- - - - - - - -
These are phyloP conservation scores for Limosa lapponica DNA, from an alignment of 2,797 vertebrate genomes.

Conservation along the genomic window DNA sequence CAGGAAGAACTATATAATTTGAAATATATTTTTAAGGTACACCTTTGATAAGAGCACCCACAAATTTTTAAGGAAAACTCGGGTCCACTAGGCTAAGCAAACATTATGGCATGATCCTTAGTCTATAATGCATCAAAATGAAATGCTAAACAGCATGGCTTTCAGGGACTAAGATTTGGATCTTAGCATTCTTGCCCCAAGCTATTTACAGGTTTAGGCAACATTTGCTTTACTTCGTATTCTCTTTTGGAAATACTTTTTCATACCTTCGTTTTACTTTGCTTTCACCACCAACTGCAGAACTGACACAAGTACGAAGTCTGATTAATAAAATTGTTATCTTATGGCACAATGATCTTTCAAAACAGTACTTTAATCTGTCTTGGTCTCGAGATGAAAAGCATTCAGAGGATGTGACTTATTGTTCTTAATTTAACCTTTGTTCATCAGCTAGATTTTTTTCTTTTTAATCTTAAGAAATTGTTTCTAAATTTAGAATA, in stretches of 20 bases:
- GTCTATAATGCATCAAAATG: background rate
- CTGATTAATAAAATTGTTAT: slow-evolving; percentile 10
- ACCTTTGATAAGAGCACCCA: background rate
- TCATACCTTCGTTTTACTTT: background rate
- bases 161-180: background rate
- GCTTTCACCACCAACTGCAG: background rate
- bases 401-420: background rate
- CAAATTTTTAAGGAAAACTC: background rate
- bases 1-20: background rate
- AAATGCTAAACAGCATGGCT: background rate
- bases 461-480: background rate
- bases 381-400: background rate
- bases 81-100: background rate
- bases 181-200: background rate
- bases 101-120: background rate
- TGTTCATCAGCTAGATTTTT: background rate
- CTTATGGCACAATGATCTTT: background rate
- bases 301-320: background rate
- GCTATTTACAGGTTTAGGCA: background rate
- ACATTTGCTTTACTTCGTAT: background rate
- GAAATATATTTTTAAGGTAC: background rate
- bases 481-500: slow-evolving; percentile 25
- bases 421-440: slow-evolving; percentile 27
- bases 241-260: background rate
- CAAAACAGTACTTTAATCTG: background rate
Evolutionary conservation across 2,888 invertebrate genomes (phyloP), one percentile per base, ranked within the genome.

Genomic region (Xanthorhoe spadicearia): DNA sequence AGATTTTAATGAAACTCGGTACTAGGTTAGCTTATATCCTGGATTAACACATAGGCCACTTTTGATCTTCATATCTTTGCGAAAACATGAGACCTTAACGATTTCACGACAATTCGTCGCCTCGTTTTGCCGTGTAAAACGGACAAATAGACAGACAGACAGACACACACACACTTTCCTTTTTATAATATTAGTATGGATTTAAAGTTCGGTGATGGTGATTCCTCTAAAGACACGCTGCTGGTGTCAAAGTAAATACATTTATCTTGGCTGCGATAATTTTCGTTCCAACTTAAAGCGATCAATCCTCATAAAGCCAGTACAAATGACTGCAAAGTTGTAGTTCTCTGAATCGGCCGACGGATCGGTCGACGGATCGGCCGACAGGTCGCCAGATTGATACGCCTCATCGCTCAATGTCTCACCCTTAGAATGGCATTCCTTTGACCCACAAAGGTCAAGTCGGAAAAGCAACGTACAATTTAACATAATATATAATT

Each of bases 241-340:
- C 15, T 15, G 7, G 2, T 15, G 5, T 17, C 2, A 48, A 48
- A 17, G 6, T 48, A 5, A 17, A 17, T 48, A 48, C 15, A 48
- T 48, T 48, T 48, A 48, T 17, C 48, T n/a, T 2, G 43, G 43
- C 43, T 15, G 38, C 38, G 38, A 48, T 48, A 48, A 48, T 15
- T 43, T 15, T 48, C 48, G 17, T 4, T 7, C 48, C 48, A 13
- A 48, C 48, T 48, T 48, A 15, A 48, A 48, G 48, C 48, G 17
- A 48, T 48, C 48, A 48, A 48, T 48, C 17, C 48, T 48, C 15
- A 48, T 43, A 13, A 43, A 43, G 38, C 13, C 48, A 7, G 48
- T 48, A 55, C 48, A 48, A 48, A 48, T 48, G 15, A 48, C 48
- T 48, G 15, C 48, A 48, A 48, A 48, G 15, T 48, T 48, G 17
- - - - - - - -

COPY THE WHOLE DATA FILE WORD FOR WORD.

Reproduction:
These are phyloP conservation scores for Limosa lapponica DNA, from an alignment of 2,797 vertebrate genomes.

Conservation along the genomic window DNA sequence CAGGAAGAACTATATAATTTGAAATATATTTTTAAGGTACACCTTTGATAAGAGCACCCACAAATTTTTAAGGAAAACTCGGGTCCACTAGGCTAAGCAAACATTATGGCATGATCCTTAGTCTATAATGCATCAAAATGAAATGCTAAACAGCATGGCTTTCAGGGACTAAGATTTGGATCTTAGCATTCTTGCCCCAAGCTATTTACAGGTTTAGGCAACATTTGCTTTACTTCGTATTCTCTTTTGGAAATACTTTTTCATACCTTCGTTTTACTTTGCTTTCACCACCAACTGCAGAACTGACACAAGTACGAAGTCTGATTAATAAAATTGTTATCTTATGGCACAATGATCTTTCAAAACAGTACTTTAATCTGTCTTGGTCTCGAGATGAAAAGCATTCAGAGGATGTGACTTATTGTTCTTAATTTAACCTTTGTTCATCAGCTAGATTTTTTTCTTTTTAATCTTAAGAAATTGTTTCTAAATTTAGAATA, in stretches of 20 bases:
- GTCTATAATGCATCAAAATG: background rate
- CTGATTAATAAAATTGTTAT: slow-evolving; percentile 10
- ACCTTTGATAAGAGCACCCA: background rate
- TCATACCTTCGTTTTACTTT: background rate
- bases 161-180: background rate
- GCTTTCACCACCAACTGCAG: background rate
- bases 401-420: background rate
- CAAATTTTTAAGGAAAACTC: background rate
- bases 1-20: background rate
- AAATGCTAAACAGCATGGCT: background rate
- bases 461-480: background rate
- bases 381-400: background rate
- bases 81-100: background rate
- bases 181-200: background rate
- bases 101-120: background rate
- TGTTCATCAGCTAGATTTTT: background rate
- CTTATGGCACAATGATCTTT: background rate
- bases 301-320: background rate
- GCTATTTACAGGTTTAGGCA: background rate
- ACATTTGCTTTACTTCGTAT: background rate
- GAAATATATTTTTAAGGTAC: background rate
- bases 481-500: slow-evolving; percentile 25
- bases 421-440: slow-evolving; percentile 27
- bases 241-260: background rate
- CAAAACAGTACTTTAATCTG: background rate
Evolutionary conservation across 2,888 invertebrate genomes (phyloP), one percentile per base, ranked within the genome.

Genomic region (Xanthorhoe spadicearia): DNA sequence AGATTTTAATGAAACTCGGTACTAGGTTAGCTTATATCCTGGATTAACACATAGGCCACTTTTGATCTTCATATCTTTGCGAAAACATGAGACCTTAACGATTTCACGACAATTCGTCGCCTCGTTTTGCCGTGTAAAACGGACAAATAGACAGACAGACAGACACACACACACTTTCCTTTTTATAATATTAGTATGGATTTAAAGTTCGGTGATGGTGATTCCTCTAAAGACACGCTGCTGGTGTCAAAGTAAATACATTTATCTTGGCTGCGATAATTTTCGTTCCAACTTAAAGCGATCAATCCTCATAAAGCCAGTACAAATGACTGCAAAGTTGTAGTTCTCTGAATCGGCCGACGGATCGGTCGACGGATCGGCCGACAGGTCGCCAGATTGATACGCCTCATCGCTCAATGTCTCACCCTTAGAATGGCATTCCTTTGACCCACAAAGGTCAAGTCGGAAAAGCAACGTACAATTTAACATAATATATAATT

Each of bases 241-340:
- C 15, T 15, G 7, G 2, T 15, G 5, T 17, C 2, A 48, A 48
- A 17, G 6, T 48, A 5, A 17, A 17, T 48, A 48, C 15, A 48
- T 48, T 48, T 48, A 48, T 17, C 48, T n/a, T 2, G 43, G 43
- C 43, T 15, G 38, C 38, G 38, A 48, T 48, A 48, A 48, T 15
- T 43, T 15, T 48, C 48, G 17, T 4, T 7, C 48, C 48, A 13
- A 48, C 48, T 48, T 48, A 15, A 48, A 48, G 48, C 48, G 17
- A 48, T 48, C 48, A 48, A 48, T 48, C 17, C 48, T 48, C 15
- A 48, T 43, A 13, A 43, A 43, G 38, C 13, C 48, A 7, G 48
- T 48, A 55, C 48, A 48, A 48, A 48, T 48, G 15, A 48, C 48
- T 48, G 15, C 48, A 48, A 48, A 48, G 15, T 48, T 48, G 17